THE last race of the 2014 Formula One season will be a first for Will Stevens (pictured) but the Briton showed no qualms about being thrown in at the deep, and slow, end with stricken Caterham yesterday.
The 23-year-old's backers came up with the cash to secure him a race debut in Sunday's Abu Dhabi Grand Prix at a team led by an administrator and facing closure if no buyer comes forward.
The confirmation came on the eve of first practice at Yas Marina, with Stevens made to sweat before the governing FIA granted the mandatory super licence.
Stevens, who has raced this year in the World Series by Renault 3.5 championship and tested for Caterham in 2013, said it was all worth it.
"Obviously the drivers coming in need to come to a deal with the team. I'd like to think my experience with the team counts a lot here and we're pushing to get in to F1 not only for this but for the long term as well," he said.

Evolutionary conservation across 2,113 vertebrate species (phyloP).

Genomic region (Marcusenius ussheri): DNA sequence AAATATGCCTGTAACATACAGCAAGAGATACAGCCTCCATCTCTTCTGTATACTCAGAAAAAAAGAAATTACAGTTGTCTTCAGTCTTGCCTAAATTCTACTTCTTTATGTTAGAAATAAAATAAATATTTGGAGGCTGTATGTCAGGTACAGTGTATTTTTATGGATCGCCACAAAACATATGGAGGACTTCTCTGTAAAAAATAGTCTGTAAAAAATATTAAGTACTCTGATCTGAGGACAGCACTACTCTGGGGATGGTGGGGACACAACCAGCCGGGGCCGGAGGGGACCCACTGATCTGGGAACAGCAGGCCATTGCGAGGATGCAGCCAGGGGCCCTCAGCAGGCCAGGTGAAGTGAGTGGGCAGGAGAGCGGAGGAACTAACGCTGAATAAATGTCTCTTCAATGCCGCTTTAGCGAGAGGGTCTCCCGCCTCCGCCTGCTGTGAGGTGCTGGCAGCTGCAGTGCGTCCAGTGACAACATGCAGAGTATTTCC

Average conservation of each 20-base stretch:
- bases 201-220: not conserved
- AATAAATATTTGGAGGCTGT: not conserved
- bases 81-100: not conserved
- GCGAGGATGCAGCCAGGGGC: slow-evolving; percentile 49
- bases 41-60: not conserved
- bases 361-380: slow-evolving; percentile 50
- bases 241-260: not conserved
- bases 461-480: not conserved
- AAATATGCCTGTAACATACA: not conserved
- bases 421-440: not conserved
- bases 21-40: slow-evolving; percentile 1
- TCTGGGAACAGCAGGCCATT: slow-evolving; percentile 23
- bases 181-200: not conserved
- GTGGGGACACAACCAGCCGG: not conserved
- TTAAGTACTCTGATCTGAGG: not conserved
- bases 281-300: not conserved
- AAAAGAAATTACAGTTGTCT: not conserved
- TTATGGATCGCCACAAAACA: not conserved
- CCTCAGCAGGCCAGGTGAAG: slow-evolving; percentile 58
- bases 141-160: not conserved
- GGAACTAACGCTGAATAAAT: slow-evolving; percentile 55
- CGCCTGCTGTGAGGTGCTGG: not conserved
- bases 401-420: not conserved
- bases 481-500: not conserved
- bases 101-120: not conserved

"We're here to hopefully stay, we're working towards getting a deal for next year," he added, referring to himself.
Caterham went into administration last month and have made 230 staff redundant, with the 40 strong crew in Abu Dhabi signed on a consultancy basis after the team raised money through a crowd-funding initiative.The aim, in a season that has already seen rivals Marussia fail, is to showcase the team's potential in the hope that a buyer might emerge. For Stevens, it is also to get himself noticed.
Swedish driver Marcus Ericsson, who had raced for Caterham until they missed races in Texas and Brazil, has already severed his ties with the team and signed for Sauber for 2015.
Caterham have limited spare parts, and Kobayashi was expressing concerns about the safety of his car last month, but Stevens sounded unconcerned.
"Everyone here wants the car to be safe. That is the number one priority not just here but at every single team."